Logo for the Journal of Rehab R and D

Volume 45 Number 6, 2008
   Pages 901 — 910

Models of reading performance in older adults with normal age-related vision

Rolf W. Nygaard, PhD;1 Katharina V. Echt, PhD;1-2 Ronald A. Schuchard, PhD;1,3*

1Atlanta Department of Veterans Affairs Rehabilitation Research and Development Center of Excellence, Atlanta, GA; Departments of 2Medicine and 3Neurology, Emory University School of Medicine, Atlanta, GA

Abstract — Reading rate with print size (reading performance) was studied in a group of 132 older readers with normal age-related vision using the Minnesota Low Vision Reading Acuity (MNREAD) test. Regression by a monotonic Weibull model had greater convergence success with lower residual error than either Logistic or Gompertz models. Reading performance by Weibull model regression was characterized by inflexion slope, critical print size, and maximum reading rate. Successive shortening of the data set length before regression by the monotonic Weibull model gave decreased fitting error. This finding suggests that some individual reading rates, rather than asymptoting at the largest print size, may give nonsigmoidal responses. Shortening the data set length decreases regression error but significantly changes regression parameter values. A nonmonotonic Weibull model that was sensitive to declining reading rate at large print size improved regression on 22% of our data. This result indicates that a subgroup of subjects had response falloff at large print size and reading performance characteristics that included incremental and decremental reading rate slopes at different print sizes, which were separated by a reading rate plateau.

Key words: Gompertz model, growth models, Logistic model, MNREAD, nonlinear regression, normal readers, reading, reading rate, rehabilitation, sigmoidal models, Weibull model.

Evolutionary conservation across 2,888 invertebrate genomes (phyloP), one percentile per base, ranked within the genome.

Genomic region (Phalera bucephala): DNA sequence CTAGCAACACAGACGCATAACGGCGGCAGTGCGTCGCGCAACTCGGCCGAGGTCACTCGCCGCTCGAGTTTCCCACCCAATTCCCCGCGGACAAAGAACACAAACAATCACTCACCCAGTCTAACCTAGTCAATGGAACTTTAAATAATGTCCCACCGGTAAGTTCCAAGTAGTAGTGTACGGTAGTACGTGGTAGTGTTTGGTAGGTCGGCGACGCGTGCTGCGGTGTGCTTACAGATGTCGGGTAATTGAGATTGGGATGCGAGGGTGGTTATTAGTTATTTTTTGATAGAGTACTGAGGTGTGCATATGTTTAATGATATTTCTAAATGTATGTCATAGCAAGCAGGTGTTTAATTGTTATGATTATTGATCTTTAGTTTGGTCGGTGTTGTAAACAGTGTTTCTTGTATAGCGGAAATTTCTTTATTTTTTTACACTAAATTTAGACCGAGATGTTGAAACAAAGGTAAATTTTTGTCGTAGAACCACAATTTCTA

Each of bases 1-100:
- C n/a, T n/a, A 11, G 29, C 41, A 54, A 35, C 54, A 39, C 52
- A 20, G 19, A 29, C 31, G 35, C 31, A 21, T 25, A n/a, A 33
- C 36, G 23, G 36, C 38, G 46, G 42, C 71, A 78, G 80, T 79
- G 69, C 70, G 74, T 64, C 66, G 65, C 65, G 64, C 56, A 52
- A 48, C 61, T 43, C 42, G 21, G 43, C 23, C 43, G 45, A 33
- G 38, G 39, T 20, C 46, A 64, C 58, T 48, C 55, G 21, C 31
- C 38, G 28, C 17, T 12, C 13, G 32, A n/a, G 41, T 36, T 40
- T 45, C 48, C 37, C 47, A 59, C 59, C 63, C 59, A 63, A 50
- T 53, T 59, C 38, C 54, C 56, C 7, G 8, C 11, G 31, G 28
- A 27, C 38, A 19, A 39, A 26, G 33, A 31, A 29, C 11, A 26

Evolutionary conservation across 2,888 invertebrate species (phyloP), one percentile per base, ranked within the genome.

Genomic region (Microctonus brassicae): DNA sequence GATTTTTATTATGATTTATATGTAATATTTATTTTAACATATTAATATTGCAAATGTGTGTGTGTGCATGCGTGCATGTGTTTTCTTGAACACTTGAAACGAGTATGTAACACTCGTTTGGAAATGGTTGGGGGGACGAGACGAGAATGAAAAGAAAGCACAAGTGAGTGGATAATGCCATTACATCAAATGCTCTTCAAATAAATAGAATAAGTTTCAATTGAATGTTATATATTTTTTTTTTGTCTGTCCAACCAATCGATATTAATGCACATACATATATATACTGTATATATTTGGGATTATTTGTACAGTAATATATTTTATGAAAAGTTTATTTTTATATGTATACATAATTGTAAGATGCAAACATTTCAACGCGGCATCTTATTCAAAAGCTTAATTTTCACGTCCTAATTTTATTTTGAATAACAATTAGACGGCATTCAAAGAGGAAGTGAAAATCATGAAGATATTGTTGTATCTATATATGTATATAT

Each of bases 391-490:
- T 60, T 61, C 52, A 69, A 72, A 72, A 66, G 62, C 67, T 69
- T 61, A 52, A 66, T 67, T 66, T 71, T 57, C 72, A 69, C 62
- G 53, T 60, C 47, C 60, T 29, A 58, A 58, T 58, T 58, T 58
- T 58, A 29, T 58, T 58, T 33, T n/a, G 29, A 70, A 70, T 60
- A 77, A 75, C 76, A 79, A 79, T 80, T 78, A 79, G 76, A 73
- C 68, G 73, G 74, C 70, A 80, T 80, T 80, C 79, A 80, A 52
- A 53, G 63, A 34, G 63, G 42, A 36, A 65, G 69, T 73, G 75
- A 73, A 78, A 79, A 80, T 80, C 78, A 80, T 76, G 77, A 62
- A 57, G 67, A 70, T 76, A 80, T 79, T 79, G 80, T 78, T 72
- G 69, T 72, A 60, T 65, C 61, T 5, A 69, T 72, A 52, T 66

Abbreviations: CPS = critical print size, MNREAD = Minnesota Low Vision Reading Acuity, SR = squared residuals, SSE = sum squared error, RMSNE = root-mean-square normalized error, VA = Department of Veterans Affairs.
*Address all correspondence to Ronald A. Schuchard, PhD; Atlanta RR&D Center, 151R, 1670 Clairmont Rd, Decatur, GA 30033; 404-728-5063; fax: 404-728-4837.
DOI: 10.1682/JRRD.2007.08.0132

One measure of reading performance is reading rate of printed text of varying sizes [1-2]. Individual variation of visual nystagmus, eyeblinks, comprehension/literacy, and sundry features of entoptic and nonentoptic origin provide the noise background within which reading rate is embedded. The reader's task involves detection and discrimination of a signal, similar to that required in studies of auditory detection or visual discrimination, where data (appropriately scaled) often take sigmoidal form [3-4]. Therefore, assuming that reading rate versus print size has a sigmoidal relation is reasonable.

For each reader, we can also reasonably assume that at each print size a population of reading rate values exists that is normally distributed about the population means [5]. If data samples are distributed about those means, their regression (which converges on the mean) simulates reading rate across print size and gives a psychometric template. This template may be used to calculate reading rate characteristics like change in reading rate with respect to print size (slope), smallest print size at maximum reading rate (critical print size [CPS]), average maximum reading rate (plateau), the point where reading rate slope is greatest (inflexion), and the point where print size is so large that reading rate decreases [1-2].

Some who have fitted reading performance data have performed a logarithmic transformation of the reading rate measure before making a spline fit [6]. This transformation introduces nonlinearities into data that are typically viewed as normally distributed about their population means. We, instead, chose to regress data onto functions of monotonic growth. Three monotonic growth models of sigmoidal function were examined: Weibull, Logistic, and Gompertz. Each model has three parameters that specify asymptotic maximum {a}, shape {b}, and position {c}. These models were chosen because their ordinate values at X = {c} ([Xc]) were complementary about the half-maximum: [Xc] = 0.63 x {a} for the Weibull, Y [Xc] = 0.50 x {a} for the Logistic, and [Xc] = 0.37 x {a} for the Gompertz. (Curly braces "{ }" specify characteristics and parameters of reading performance.) Each model simulates one of three types of reading rate growth: (1) early, slow acceleration with later, rapid deceleration to a large print size that maintains maximum reading rate plateau (the Weibull); (2) early acceleration symmetric with later deceleration (the Logistic); and (3) early, rapid acceleration with later, slow deceleration (the Gompertz). In analysis 1, we compared the three models using actual reading performance data from older adults.